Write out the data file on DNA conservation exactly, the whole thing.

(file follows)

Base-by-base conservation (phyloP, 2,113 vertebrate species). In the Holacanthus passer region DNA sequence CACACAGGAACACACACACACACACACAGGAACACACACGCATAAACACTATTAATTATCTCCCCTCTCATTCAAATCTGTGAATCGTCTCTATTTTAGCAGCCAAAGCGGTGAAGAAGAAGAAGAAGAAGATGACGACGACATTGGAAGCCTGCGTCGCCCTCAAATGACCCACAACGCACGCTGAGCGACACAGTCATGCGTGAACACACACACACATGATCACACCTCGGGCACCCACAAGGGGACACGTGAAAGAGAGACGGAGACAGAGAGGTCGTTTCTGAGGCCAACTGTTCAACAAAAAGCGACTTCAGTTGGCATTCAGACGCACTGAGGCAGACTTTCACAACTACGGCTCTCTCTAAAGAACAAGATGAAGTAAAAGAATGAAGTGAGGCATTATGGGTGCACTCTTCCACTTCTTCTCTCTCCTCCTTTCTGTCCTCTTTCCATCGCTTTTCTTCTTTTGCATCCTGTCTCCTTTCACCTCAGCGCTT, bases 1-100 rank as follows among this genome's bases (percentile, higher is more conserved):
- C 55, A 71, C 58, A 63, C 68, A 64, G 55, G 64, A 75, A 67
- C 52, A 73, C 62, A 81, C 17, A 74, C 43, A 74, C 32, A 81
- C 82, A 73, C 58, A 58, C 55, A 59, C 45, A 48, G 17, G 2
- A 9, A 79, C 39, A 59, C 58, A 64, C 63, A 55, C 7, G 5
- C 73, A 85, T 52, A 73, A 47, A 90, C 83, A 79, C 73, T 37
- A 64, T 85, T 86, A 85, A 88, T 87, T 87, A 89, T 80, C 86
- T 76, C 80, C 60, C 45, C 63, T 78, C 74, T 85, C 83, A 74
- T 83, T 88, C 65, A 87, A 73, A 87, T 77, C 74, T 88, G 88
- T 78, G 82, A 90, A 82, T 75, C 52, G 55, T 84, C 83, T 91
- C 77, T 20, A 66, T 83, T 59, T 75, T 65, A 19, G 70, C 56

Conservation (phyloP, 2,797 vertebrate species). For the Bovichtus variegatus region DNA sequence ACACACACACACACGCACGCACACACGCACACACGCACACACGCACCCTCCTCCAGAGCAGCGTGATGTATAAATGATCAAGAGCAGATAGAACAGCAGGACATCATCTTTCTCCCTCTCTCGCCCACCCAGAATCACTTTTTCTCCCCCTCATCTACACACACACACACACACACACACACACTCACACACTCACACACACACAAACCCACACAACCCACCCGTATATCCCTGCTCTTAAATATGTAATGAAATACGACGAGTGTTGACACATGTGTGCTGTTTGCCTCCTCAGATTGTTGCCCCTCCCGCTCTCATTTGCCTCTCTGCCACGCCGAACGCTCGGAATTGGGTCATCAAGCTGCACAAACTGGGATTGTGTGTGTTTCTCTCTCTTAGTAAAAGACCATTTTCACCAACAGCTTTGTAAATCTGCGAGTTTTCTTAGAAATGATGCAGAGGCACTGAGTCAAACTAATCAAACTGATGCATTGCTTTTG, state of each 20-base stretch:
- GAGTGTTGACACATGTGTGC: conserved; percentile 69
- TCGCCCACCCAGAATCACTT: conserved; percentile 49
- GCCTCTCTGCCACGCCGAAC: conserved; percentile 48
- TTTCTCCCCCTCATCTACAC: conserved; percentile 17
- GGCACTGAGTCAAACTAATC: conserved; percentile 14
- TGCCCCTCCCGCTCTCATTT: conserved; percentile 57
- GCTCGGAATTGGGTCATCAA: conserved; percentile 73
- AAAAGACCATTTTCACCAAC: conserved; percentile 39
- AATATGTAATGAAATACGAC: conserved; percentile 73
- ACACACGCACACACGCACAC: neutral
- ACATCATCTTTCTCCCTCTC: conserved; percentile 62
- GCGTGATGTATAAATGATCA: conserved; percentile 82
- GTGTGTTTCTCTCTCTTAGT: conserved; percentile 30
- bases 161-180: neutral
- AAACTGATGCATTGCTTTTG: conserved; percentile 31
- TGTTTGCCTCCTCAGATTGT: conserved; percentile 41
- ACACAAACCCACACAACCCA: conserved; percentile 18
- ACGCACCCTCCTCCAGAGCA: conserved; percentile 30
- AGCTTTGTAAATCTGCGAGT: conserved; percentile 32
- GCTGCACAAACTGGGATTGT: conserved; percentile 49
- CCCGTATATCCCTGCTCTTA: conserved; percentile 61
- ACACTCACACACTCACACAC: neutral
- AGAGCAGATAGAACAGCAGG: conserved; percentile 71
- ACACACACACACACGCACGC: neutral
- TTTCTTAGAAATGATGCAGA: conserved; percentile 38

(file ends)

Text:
Base-by-base conservation (phyloP, 2,113 vertebrate species). In the Holacanthus passer region DNA sequence CACACAGGAACACACACACACACACACAGGAACACACACGCATAAACACTATTAATTATCTCCCCTCTCATTCAAATCTGTGAATCGTCTCTATTTTAGCAGCCAAAGCGGTGAAGAAGAAGAAGAAGAAGATGACGACGACATTGGAAGCCTGCGTCGCCCTCAAATGACCCACAACGCACGCTGAGCGACACAGTCATGCGTGAACACACACACACATGATCACACCTCGGGCACCCACAAGGGGACACGTGAAAGAGAGACGGAGACAGAGAGGTCGTTTCTGAGGCCAACTGTTCAACAAAAAGCGACTTCAGTTGGCATTCAGACGCACTGAGGCAGACTTTCACAACTACGGCTCTCTCTAAAGAACAAGATGAAGTAAAAGAATGAAGTGAGGCATTATGGGTGCACTCTTCCACTTCTTCTCTCTCCTCCTTTCTGTCCTCTTTCCATCGCTTTTCTTCTTTTGCATCCTGTCTCCTTTCACCTCAGCGCTT, bases 1-100 rank as follows among this genome's bases (percentile, higher is more conserved):
- C 55, A 71, C 58, A 63, C 68, A 64, G 55, G 64, A 75, A 67
- C 52, A 73, C 62, A 81, C 17, A 74, C 43, A 74, C 32, A 81
- C 82, A 73, C 58, A 58, C 55, A 59, C 45, A 48, G 17, G 2
- A 9, A 79, C 39, A 59, C 58, A 64, C 63, A 55, C 7, G 5
- C 73, A 85, T 52, A 73, A 47, A 90, C 83, A 79, C 73, T 37
- A 64, T 85, T 86, A 85, A 88, T 87, T 87, A 89, T 80, C 86
- T 76, C 80, C 60, C 45, C 63, T 78, C 74, T 85, C 83, A 74
- T 83, T 88, C 65, A 87, A 73, A 87, T 77, C 74, T 88, G 88
- T 78, G 82, A 90, A 82, T 75, C 52, G 55, T 84, C 83, T 91
- C 77, T 20, A 66, T 83, T 59, T 75, T 65, A 19, G 70, C 56

Conservation (phyloP, 2,797 vertebrate species). For the Bovichtus variegatus region DNA sequence ACACACACACACACGCACGCACACACGCACACACGCACACACGCACCCTCCTCCAGAGCAGCGTGATGTATAAATGATCAAGAGCAGATAGAACAGCAGGACATCATCTTTCTCCCTCTCTCGCCCACCCAGAATCACTTTTTCTCCCCCTCATCTACACACACACACACACACACACACACACTCACACACTCACACACACACAAACCCACACAACCCACCCGTATATCCCTGCTCTTAAATATGTAATGAAATACGACGAGTGTTGACACATGTGTGCTGTTTGCCTCCTCAGATTGTTGCCCCTCCCGCTCTCATTTGCCTCTCTGCCACGCCGAACGCTCGGAATTGGGTCATCAAGCTGCACAAACTGGGATTGTGTGTGTTTCTCTCTCTTAGTAAAAGACCATTTTCACCAACAGCTTTGTAAATCTGCGAGTTTTCTTAGAAATGATGCAGAGGCACTGAGTCAAACTAATCAAACTGATGCATTGCTTTTG, state of each 20-base stretch:
- GAGTGTTGACACATGTGTGC: conserved; percentile 69
- TCGCCCACCCAGAATCACTT: conserved; percentile 49
- GCCTCTCTGCCACGCCGAAC: conserved; percentile 48
- TTTCTCCCCCTCATCTACAC: conserved; percentile 17
- GGCACTGAGTCAAACTAATC: conserved; percentile 14
- TGCCCCTCCCGCTCTCATTT: conserved; percentile 57
- GCTCGGAATTGGGTCATCAA: conserved; percentile 73
- AAAAGACCATTTTCACCAAC: conserved; percentile 39
- AATATGTAATGAAATACGAC: conserved; percentile 73
- ACACACGCACACACGCACAC: neutral
- ACATCATCTTTCTCCCTCTC: conserved; percentile 62
- GCGTGATGTATAAATGATCA: conserved; percentile 82
- GTGTGTTTCTCTCTCTTAGT: conserved; percentile 30
- bases 161-180: neutral
- AAACTGATGCATTGCTTTTG: conserved; percentile 31
- TGTTTGCCTCCTCAGATTGT: conserved; percentile 41
- ACACAAACCCACACAACCCA: conserved; percentile 18
- ACGCACCCTCCTCCAGAGCA: conserved; percentile 30
- AGCTTTGTAAATCTGCGAGT: conserved; percentile 32
- GCTGCACAAACTGGGATTGT: conserved; percentile 49
- CCCGTATATCCCTGCTCTTA: conserved; percentile 61
- ACACTCACACACTCACACAC: neutral
- AGAGCAGATAGAACAGCAGG: conserved; percentile 71
- ACACACACACACACGCACGC: neutral
- TTTCTTAGAAATGATGCAGA: conserved; percentile 38